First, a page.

13
  • 1
    klewso
    Posted Wednesday, 3 September 2014 at 1:27 pm | Permalink

    I can’t understand why “journalists” have to get all the “facts” they need from politicians like Abbott?
    That they don’t have to query the likes of such politicians, wanting to put their own spin on reality?
    Or maybe that sort are more “hacks”?
    Whereas real journalists do research - and query such politics/assertions of personal fantasy? And that trait makes them easy to tell from the pack?

  • 2
    klewso
    Posted Wednesday, 3 September 2014 at 1:35 pm | Permalink

    I wonder if there’s picture of Honest John bitch-slapping AFP’s “Slippery” Mick Keelty (over his comments about us being a greater target under Howard’s policies - just before his backward somersault with pike) hanging on the wall in ASIO’s (and any other department’s) head office?

    The Hand That Rocks the Department’s Budget!”?

  • 3
    douglas kirsner
    Posted Wednesday, 3 September 2014 at 1:55 pm | Permalink

    It’s really all about Israel and the US? So that’s why IS is slaughtering all the Shi’ites it can, and why there have been nearly 200,000 deaths with 3 million refugees in Syria?

  • 4
    Shirty
    Posted Wednesday, 3 September 2014 at 2:11 pm | Permalink

    Nice work on that Strawman Douglas. The article is titled “Why terrorists really hate the west” not “Why IS is doing what it’s doing”. The point is not what motivates IS to barbarically hack its way across the Middle East (they barely rate a mention in the article), but whether terrorists hate the west for “what we’ve done” rather than “who we are”

  • 5
    seriously?
    Posted Wednesday, 3 September 2014 at 2:18 pm | Permalink

    @douglas kirsner - the article wasn’t about what you reference about syria and isis/iraq - it’s about why do “they” hate the west - is it about resentment of our “freedoms” and “way of life” (as is often trotted out eg abbott), or resentment of the actions and interventions the west (led by the US in recent times) in arab muslim countries. the latter seems far more plausible.

    it’s not too hard to see that the accumulated interventions of western countries in the middle east in modern times has played a major role in the problems and conflicts we see there today.

  • 6
    Mali Edon
    Posted Wednesday, 3 September 2014 at 3:15 pm | Permalink

    Do not Arabs repeatedly refer to Americans as Crusaders? There may be long memories in play.

  • 7
    Steve
    Posted Wednesday, 3 September 2014 at 3:33 pm | Permalink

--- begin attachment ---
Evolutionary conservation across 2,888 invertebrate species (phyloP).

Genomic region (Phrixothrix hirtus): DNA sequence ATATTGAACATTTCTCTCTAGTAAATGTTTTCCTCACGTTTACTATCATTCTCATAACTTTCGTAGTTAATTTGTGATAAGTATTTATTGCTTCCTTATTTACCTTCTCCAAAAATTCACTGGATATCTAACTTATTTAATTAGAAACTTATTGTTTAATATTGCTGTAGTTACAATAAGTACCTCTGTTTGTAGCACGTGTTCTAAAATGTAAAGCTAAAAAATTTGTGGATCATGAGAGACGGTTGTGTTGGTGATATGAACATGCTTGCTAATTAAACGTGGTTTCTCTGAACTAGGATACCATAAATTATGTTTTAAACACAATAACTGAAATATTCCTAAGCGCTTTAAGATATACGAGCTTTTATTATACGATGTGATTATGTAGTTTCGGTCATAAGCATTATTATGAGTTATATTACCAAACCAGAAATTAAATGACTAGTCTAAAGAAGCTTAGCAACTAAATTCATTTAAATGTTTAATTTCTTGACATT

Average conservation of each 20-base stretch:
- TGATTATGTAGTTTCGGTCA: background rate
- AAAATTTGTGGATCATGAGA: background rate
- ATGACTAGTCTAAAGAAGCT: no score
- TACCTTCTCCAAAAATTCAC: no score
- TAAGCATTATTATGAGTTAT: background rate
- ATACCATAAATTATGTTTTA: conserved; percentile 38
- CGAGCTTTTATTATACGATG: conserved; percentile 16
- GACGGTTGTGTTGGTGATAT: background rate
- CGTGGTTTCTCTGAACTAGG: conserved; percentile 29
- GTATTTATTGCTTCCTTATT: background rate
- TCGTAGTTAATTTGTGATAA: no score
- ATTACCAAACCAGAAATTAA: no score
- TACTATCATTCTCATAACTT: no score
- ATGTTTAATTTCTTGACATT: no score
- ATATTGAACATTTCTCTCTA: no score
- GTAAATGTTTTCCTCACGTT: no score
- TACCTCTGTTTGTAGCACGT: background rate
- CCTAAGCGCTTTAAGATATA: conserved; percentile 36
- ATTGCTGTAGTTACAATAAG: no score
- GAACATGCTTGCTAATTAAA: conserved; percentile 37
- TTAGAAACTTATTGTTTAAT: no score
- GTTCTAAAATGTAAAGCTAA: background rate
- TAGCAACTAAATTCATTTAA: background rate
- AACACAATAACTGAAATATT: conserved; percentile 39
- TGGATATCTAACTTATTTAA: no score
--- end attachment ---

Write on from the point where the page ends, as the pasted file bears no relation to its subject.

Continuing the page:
Having just come back from Malaysia I was interested to note the daily reporting of the conflict from a very pro-Palistinian point of view compared to the more pro-Israel stance in the Australian press. I believe David’s article highlights not so much the motivation of the Muslim groups which is complex and often regional but the support and sympathy that they can draw from Muslim people around the world.

  • 8
    davoid
    Posted Wednesday, 3 September 2014 at 5:09 pm | Permalink

    I remember quite clearly, following the twin towers going down, and everyone’s thinking What the fuck was that all about, Bin Laden himself then enlightened us: it was largely because of the West’s support of Israel against the Palestinians and their cause. George Bush, however, knew better. He contradicted Bin Laden: they did it because they ‘hate freedom’, and then he decided to invade Iraq.

  • 9
    Christopher Nagle
    Posted Wednesday, 3 September 2014 at 6:35 pm | Permalink

    The history of Zionist fundamentalism in Palestine has been THE critical contradiction in the Middle East since 1948. Its application has spread across the Islamic world since the Afghanistan war and deepened in hostility after Iraq. This has produced a latterday version of the 1930s global Jewish conspiracy and there is quite enough evidence for it to give it extensive traction in the Muslim world. Google ‘Shylock in the Twenty-First Century’ for an analysis.

  • 10
    Bill Hilliger
    Posted Wednesday, 3 September 2014 at 7:23 pm | Permalink

    Klewso says: …I can’t understand why “journalists” have to get all the “facts” they need from politicians like Abbott?

    Answer: because journalist are not journalist at all. They are stenographers, they take dictation from politicians and type it verbatim into print.

    A m e r i c a and B r i t a i n …is why terrorists really hate the West. Australia was in there helping as well. Eventually our dear leader(s) wishes will come true, and we Australians too will be hated by all and sundry in the middle east. Moral: …sleep with mangy dogs catch mange and fleas.

  • 11
    Exactly!
    Posted Wednesday, 3 September 2014 at 8:12 pm | Permalink

    The West has supported just about every dictator in the Middle East for generations. Absolute monarchs, dictators, military governments, and all classes of bully, murderer, and villain are the West’s firm allies.

    Of course the civilian populations in the Middle East see the direct connection between the US and the brutality of their governments, and hate America for it.